Walt Whitman

(31 May 1819 - 26 March 1892 / New York / United States)

A Hand-Mirror - Poem by Walt Whitman

HOLD it up sternly! See this it sends back! (Who is it? Is it you?)
Outside fair costume--within ashes and filth,
No more a flashing eye--no more a sonorous voice or springy step;
Now some slave's eye, voice, hands, step,
A drunkard's breath, unwholesome eater's face, venerealee's flesh,
Lungs rotting away piecemeal, stomach sour and cankerous,
Joints rheumatic, bowels clogged with abomination,
Blood circulating dark and poisonous streams,
Words babble, hearing and touch callous,
No brain, no heart left--no magnetism of sex; 10
Such, from one look in this looking-glass ere you go hence,
Such a result so soon--and from such a beginning!

Comments about A Hand-Mirror by Walt Whitman

  • (8/8/2018 12:02:00 AM)

    wow amazing notttttt: ( (Report) Reply

    1 person liked.
    0 person did not like.
  • Subhas Chandra Chakra (4/20/2018 12:11:00 AM)

    It should be read as magnificent poem, instead of mag magnificpoem. (Report) Reply

  • Subhas Chandra Chakra (4/20/2018 12:08:00 AM)

    A beautiful poem. Tons of imageries make my whole being of nothingness shiver with a craving for a celestial mirror that could fill me with a perfect introspection of the wholeness of the Universe around.
    For the first time in my life, I have come across such a beautiful, mag magnificpoem.
    Great work. Thanks.
    (Report) Reply

  • Susan Williams (4/19/2018 5:26:00 PM)

    well, so much for the golden years! I will remove all mirrors in my house immediately. Yet truth is applied here in layer upon layer so I think it best if we keep a physical or metaphorical mirror at hand at all times to keep an eye on who we are becoming. (Report) Reply

  • (4/19/2018 3:38:00 PM)

    Walt Whitman describes the human devolution, but at the same time, this process is reversible. The end of a civilization means the beginning of a new one. The last line seems to be relevant in this prophetic poem. (Report) Reply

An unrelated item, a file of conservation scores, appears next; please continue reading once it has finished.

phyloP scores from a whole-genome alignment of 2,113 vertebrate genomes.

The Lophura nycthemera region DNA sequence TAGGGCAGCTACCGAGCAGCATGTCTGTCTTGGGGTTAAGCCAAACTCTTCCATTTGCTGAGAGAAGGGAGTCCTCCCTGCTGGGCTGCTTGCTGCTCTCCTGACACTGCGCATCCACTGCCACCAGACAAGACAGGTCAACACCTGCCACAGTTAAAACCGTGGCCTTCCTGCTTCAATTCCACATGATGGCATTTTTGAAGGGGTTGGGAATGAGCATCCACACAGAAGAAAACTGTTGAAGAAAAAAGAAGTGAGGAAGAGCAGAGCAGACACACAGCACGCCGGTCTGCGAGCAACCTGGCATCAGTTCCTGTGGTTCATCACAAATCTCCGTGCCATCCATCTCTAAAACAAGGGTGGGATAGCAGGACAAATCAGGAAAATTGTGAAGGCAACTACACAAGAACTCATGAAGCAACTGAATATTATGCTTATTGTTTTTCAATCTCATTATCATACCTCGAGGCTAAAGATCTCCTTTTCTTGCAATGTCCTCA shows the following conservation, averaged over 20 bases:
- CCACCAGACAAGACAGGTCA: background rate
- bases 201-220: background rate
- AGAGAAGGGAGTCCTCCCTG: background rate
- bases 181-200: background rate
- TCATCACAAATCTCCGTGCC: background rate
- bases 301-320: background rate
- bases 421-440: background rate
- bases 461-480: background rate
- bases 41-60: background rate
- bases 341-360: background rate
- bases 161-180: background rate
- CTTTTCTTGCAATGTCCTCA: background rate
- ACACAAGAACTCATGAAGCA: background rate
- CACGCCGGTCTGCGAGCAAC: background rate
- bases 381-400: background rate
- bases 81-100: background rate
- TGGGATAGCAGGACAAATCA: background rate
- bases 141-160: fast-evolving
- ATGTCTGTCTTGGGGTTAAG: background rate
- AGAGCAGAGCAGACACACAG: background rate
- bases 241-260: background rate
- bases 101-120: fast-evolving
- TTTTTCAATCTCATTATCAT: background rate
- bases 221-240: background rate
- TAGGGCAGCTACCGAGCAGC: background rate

• Edward Kofi Louis (4/19/2018 1:49:00 PM)

    The hand mirror! ! Hold it up!

    Thanks for sharing this poem with us.
    (Report) Reply

  • Carl Roussell (4/19/2018 8:45:00 AM)

    This is brilliant! And I agree with it more and more as each year goes - Such a result so soon - and from such a beginning. (Report) Reply

  • Gajanan Mishra (4/19/2018 7:40:00 AM)

    words babble- poisonous stream, good one (Report) Reply

  • Glen Kappy (4/19/2018 7:25:00 AM)

    Wow! My first time reading this and quite a contrast to the Whitman I know. I wonder who the person was that Walt had in mind. It sounds like some Dorian Gray. -GK (Report) Reply

  • Bernard F. Asuncion (4/19/2018 1:50:00 AM)

    Such a great write by Walt Whitman👍👍👍 (Report) Reply

  • Robert Murray Smith (4/19/2018 1:39:00 AM)

    The mirror shows what is there in all its fury. (Report) Reply

  • Sylvaonyema Uba (2/11/2017 6:54:00 AM)

    Well expressed!

    (Report) Reply

  • (10/19/2015 4:49:00 AM)

    Such a result so soon- and from such a beginning! (Report) Reply

  • Aftab Alam Khursheed (9/16/2014 8:02:00 AM)

    It is mandatory to know about our self in the mirror of our mind find find find (Report) Reply

  • (4/25/2014 3:38:00 AM)

    The poet asks ourselves to look and understand what we are. good poem. (Report) Reply

  • (7/10/2013 7:45:00 PM)

    This is about aging, not so gracefully perhaps (Report) Reply

  • (2/6/2013 11:44:00 AM)

    This reminds me of The Lumineers' line from Slow it Down: Smile less and dress up some more. (Report) Reply

  • (1/21/2006 8:43:00 PM)

    Oh, the horros that come with age! I, for one, plan on inventing a time-machine that doesn't go back in time, rather just creates a bubble. One that allows me to remain super sexy and relatively healthy until my death bed. (Report) Reply

Read all 18 comments »

User Rating:
3,0 / 5 ( 103 votes ) 18

What do you think this poem is about?

Read poems about / on: dark, mirror, heart

Poem Submitted: Tuesday, December 31, 2002

Famous Poems

  1. Still I Rise
    Maya Angelou
  2. The Road Not Taken
    Robert Frost
  3. If You Forget Me
    Pablo Neruda
  4. Dreams
    Langston Hughes
  5. Annabel Lee
    Edgar Allan Poe
  6. If
    Rudyard Kipling
  7. Stopping By Woods On A Snowy Evening
    Robert Frost
  8. Do Not Stand At My Grave And Weep
    Mary Elizabeth Frye
  9. I Do Not Love You Except Because I Love You
    Pablo Neruda
  10. Television
    Roald Dahl
[Report Error]